Book a Formal Wine Tasting
One of the first things we did was schedule a formal Alsace wine tasting at one of the local producers. This wine tasting experience was the best thing we could have done in Alsace. Not only did we get a tour of their wine cellar and the old tasting room, but we learned about the different types of Alsatian wine and what distinguishes wines as grand cru. They spent an a lot of time with us and helped us understand more about the region, the grape, and the process. We didn’t realize that many Alsatian wineries are now owned by co-ops, so it was a gift to be able to meet a local producer whose family has been making wine since the end of World War II.
After the tour, we were able to try different white wines, including some of the grand cru wines. Tom and I both figured out that we enjoy white wine. Alsatian wines are very smooth without the acidic after taste. While I enjoyed the tasting that we did in Rothenburg ob der Tauber, I enjoyed these wines a bit more. We purchased two bottles from them at incredibly reasonable prices. Even the grand cru wines were inexpensive. This winery will ship within France, so we’ve had them ship wine to our hotel in Paris to bring back in our wine suitcase!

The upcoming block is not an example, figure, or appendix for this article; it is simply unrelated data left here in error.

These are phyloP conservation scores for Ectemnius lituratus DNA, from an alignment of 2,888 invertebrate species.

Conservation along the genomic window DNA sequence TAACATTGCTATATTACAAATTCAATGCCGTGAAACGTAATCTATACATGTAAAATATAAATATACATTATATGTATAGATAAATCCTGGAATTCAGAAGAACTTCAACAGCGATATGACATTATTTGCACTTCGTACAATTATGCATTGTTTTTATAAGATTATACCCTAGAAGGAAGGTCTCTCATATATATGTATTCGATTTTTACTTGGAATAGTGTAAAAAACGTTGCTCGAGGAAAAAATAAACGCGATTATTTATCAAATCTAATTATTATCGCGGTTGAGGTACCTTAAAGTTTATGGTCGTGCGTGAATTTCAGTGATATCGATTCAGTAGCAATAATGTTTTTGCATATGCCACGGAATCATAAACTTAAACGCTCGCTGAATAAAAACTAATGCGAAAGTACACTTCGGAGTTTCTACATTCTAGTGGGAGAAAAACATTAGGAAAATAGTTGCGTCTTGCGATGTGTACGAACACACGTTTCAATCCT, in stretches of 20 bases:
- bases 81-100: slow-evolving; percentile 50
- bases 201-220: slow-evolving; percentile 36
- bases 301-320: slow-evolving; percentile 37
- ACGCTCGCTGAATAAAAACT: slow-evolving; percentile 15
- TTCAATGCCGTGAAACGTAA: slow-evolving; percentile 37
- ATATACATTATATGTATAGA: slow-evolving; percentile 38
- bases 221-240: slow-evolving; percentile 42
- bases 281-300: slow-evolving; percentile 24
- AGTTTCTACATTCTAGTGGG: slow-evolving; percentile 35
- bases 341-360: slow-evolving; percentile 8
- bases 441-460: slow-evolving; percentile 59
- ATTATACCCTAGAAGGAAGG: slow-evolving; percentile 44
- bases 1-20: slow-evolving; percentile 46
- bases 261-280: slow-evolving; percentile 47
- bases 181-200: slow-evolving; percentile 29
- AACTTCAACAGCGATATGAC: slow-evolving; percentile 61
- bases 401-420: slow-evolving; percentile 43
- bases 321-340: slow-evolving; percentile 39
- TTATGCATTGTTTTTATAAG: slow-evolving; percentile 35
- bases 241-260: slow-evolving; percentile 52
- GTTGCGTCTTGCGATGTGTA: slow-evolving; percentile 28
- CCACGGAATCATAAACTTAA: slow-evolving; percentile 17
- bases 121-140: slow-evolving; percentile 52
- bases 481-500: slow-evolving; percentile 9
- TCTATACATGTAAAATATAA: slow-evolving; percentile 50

BOOK THIS: Alsatian Wine Tasting
Informal Wine Tastings in Alsace
If you aren’t interested in a formal tasting, there are tasting rooms all over Alsace. Once we knew a little bit more about the wines, we became more comfortable popping into the wine cellars and ordering at restaurants and cafes. (We didn’t have a bad wine in Alsace.) I think it’s really important to try different wines – while the grapes are the same, there are so many different flavors of wine. Don’t assume that all varietals will taste the same. Pop in anywhere and try what sounds good. Just FYI – the tasting may appear to be free, but it’s customary for the French to buy a bottle or two and keep moving to other wineries and purchase another bottle down the road. Don’t feel like you have to buy an entire case at one place.